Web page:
In their mid-twenties, they came up with the idea to start a bagel company, but quickly changed to ice cream when they couldn’t afford bagel equipment. They spent $5 taking an ice cream class at Penn State, invested $12,000 in their first small, dinky shop in Burlington, Vermont in 1978, and in 2000, their company, Ben & Jerry’s, sold for $325 million dollars.
How did two people, lacking both business and culinary degrees, manage to build one of the most successful ice cream companies in the world?
We used Personality AI to analyze each of their personalities and discover where each of their natural skills lie, what their strengths as a team have been, and how their personalities helped Ben & Jerry’s succeed. Here’s how they compare:
Ben and Jerry have a lot in common, but how do their individual strengths play into the success of the sweet-tooth empire that was once just a single small ice cream shop?
As an Influencer (Id) Ben is a skilled ideas-guy. His ability to think outside the box to come up with new ways of doing things is part of what made Ben & Jerry’s stand out so much as an ice cream company. Since Ben actually lacks a sense of smell, and by extension has a poor sense of taste, he actually pushed for the incorporation of intense flavor and texture in the ice cream. It made the ice cream more enjoyable for him and made the brand more distinctive.
Ben has a natural ability to adjust quickly to new situations. This strength of taking life as it comes proved very helpful to the business. When they first started out, for example, Ben and Jerry only had $12,000 to make the business work. However, the old gas station they’d decided to build their first shop in had an old, rotting roof that needed a lot of work. So Ben spent hours patching up the holes with whatever he could find, often including printing process materials from the local newspaper and tar.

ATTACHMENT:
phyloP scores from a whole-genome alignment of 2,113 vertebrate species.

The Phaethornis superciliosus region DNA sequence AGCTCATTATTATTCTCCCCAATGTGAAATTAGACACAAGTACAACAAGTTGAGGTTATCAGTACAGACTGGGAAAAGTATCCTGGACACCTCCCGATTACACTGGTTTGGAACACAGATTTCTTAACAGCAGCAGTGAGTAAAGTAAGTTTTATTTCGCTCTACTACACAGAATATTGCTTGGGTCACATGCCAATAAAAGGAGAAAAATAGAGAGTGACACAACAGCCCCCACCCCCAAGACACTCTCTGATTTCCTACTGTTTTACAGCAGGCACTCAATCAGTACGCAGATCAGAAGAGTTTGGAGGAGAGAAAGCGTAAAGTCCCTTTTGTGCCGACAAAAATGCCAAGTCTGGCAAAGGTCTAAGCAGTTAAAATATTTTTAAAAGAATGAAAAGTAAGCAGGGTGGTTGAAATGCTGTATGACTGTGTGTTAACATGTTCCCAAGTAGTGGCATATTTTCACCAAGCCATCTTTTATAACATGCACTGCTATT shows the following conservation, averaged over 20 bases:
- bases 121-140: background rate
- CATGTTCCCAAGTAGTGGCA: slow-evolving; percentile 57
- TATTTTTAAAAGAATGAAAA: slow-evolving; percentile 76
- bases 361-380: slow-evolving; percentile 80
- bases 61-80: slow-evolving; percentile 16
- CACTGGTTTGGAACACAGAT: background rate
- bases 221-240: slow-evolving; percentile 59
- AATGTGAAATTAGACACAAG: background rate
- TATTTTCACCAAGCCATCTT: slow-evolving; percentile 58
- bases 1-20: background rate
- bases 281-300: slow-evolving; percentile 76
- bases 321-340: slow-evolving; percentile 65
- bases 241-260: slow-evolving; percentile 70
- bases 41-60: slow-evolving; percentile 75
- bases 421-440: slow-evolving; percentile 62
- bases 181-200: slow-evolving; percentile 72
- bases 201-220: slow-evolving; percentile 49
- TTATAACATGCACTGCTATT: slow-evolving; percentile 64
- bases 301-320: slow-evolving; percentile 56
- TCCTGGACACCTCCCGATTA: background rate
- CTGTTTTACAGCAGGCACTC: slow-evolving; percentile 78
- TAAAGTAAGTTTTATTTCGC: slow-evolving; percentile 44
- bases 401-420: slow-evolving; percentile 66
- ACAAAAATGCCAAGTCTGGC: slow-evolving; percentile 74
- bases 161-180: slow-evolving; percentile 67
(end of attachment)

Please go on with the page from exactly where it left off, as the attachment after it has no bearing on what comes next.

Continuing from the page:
As the roof continued to slowly decay, Ben repeatedly found little ways to temporarily fix the problem, so they didn’t have to buy a new roof before they had the money to do so. While they ultimately did end up needing to rebuild the roof, Ben’s ability to solve the problem with what they could find helped them save money in the meantime, so they were able to actually run the business. Problems like this that were resolved by Ben’s natural creativity helped the business thrive in the long-run.
Ben’s natural people-skills and charisma helped them market the company in the beginning. He handled a lot of the selling responsibilities, especially when they expanded early on into selling pints to local restaurants and grocery stores. He also had the idea to capitalize on a Time Magazine article that mentioned them in 1981. The article opened with the sentence “What you must understand at the outset is that Ben & Jerry's, in Burlington, Vt., makes the best ice cream in the world.” Although it went on to discuss other incredible ice cream shops, including one that supposedly had the best ice cream “in the universe,” Ben used his creative thinking and charm to use this out-of-context quote to their advantage, pitching Ben & Jerry’s as “the best ice cream in the world”.
As a Captain (D) Jerry tends to be more direct than Ben. He’s comfortable sharing his thoughts when he disagrees, which has helped the pair communicate effectively. Jerry could often help reel in Ben’s big ideas by openly expressing his perspective. If he didn’t like the idea or think it’d work, he’d say so. This seemingly simple ability to share his thinking helped keep the pair more balanced. If he had kept his opinions to himself and let Ben make all of the decisions, they would’ve made very one-sided, likely rash choices.